- Modern Day (culture)
- Flying (attribute)
- Forest Dweller (attribute)
- Aquatic (attribute)
- Neutral (behaviour)
- Fearsome Critters (common type)
The Snipe comes from the folklore of the North American lumberjacks in the 19th and 20th centuries. This peculiar bird was seen by many huntsmen, engineers, cruisers and hard-rock apprentices and many of them tried to capture the Snipe but non succeeded. The Snipe is described as a blue, green and pink bird with specks of gold. It has feathers on the outside of its body but fur like the Mudjekeewis of Ojibwe legends on the inside. This dual feathers and fur meant that it had a protective coat for the marsh and swamps that it lived in. While swimming, its rigid feathers would fold back forming a perfectly smooth back with little friction against the water.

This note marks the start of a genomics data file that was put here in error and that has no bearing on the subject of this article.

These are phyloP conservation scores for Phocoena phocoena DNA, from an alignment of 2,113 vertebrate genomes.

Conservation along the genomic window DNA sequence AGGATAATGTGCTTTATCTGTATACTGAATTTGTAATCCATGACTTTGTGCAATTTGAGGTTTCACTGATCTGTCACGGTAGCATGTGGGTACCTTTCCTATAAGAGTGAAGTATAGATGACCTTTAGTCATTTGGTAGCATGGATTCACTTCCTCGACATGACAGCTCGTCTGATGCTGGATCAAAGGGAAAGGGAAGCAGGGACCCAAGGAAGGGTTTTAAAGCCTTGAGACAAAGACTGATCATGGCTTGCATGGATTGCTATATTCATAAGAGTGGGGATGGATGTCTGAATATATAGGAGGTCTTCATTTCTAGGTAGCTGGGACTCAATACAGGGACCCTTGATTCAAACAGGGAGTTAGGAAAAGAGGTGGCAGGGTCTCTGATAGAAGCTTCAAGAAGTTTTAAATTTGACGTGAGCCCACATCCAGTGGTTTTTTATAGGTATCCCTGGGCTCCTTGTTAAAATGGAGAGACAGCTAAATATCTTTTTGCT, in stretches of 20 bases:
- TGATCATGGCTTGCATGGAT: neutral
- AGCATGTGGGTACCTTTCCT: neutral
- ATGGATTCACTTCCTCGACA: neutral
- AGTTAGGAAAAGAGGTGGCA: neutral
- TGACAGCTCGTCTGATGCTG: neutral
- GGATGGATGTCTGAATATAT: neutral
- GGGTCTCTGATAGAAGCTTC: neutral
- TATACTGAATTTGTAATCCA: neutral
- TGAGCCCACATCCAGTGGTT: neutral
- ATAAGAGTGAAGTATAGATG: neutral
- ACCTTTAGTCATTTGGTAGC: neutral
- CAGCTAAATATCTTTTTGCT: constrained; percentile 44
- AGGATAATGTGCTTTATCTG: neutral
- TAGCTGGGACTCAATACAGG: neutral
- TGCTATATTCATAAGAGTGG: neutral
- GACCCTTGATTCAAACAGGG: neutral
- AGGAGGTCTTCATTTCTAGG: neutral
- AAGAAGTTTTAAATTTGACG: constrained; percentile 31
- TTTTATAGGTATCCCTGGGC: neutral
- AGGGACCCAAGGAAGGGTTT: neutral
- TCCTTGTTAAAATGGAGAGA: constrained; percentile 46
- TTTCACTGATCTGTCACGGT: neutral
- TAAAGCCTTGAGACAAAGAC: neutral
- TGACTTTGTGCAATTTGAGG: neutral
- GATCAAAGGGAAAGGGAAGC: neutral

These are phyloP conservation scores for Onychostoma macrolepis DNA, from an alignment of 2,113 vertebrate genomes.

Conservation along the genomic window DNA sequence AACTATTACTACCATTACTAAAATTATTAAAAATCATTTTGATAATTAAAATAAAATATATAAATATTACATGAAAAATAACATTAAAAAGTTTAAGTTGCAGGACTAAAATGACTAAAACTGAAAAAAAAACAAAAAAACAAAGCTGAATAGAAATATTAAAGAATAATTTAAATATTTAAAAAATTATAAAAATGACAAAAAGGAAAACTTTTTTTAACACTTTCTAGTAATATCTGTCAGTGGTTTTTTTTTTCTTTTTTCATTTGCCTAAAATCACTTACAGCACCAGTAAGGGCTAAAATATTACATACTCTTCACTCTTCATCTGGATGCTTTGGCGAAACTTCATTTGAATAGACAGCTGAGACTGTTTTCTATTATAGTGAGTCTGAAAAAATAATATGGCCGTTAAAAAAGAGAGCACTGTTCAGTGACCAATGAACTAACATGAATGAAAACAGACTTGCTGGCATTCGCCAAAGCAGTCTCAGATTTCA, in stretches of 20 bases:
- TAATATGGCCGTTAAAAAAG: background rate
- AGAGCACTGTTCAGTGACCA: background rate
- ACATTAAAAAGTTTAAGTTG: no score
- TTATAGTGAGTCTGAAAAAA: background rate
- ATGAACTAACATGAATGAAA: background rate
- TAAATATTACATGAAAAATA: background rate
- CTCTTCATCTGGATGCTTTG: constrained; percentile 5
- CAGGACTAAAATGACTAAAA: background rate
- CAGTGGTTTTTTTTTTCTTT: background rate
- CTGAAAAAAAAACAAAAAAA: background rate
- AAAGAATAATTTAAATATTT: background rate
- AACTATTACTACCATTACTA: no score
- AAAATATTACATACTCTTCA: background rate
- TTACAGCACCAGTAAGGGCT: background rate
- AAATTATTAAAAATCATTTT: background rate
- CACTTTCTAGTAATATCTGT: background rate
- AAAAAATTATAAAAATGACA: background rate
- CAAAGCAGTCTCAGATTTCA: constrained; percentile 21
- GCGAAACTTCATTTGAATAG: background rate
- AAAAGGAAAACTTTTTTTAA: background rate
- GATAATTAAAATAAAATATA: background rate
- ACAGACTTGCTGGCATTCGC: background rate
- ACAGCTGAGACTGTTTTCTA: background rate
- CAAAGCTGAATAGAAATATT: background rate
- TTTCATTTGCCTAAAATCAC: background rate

The Snipe has a curved beak on a bull-wheel base meaning that it can turn its beak to capture insects without turning its head. It stands at 17cm tall and has a third small leg which it uses for balance. One eye has a reptilian vertical pupil and the other has a horizontal slit. Its eyes blink alternatively causing it to have a sharp awareness about itself.
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Background Illustrations (Left top-bottom, right top-bottom): Medusa by Gonzalo Ordonez, Loch Ness Monster by dyb,
Basilisk by JustMick, Shuck by Serphire, Ts Um A Kas - Illustration of a rock painting (from Dover publications).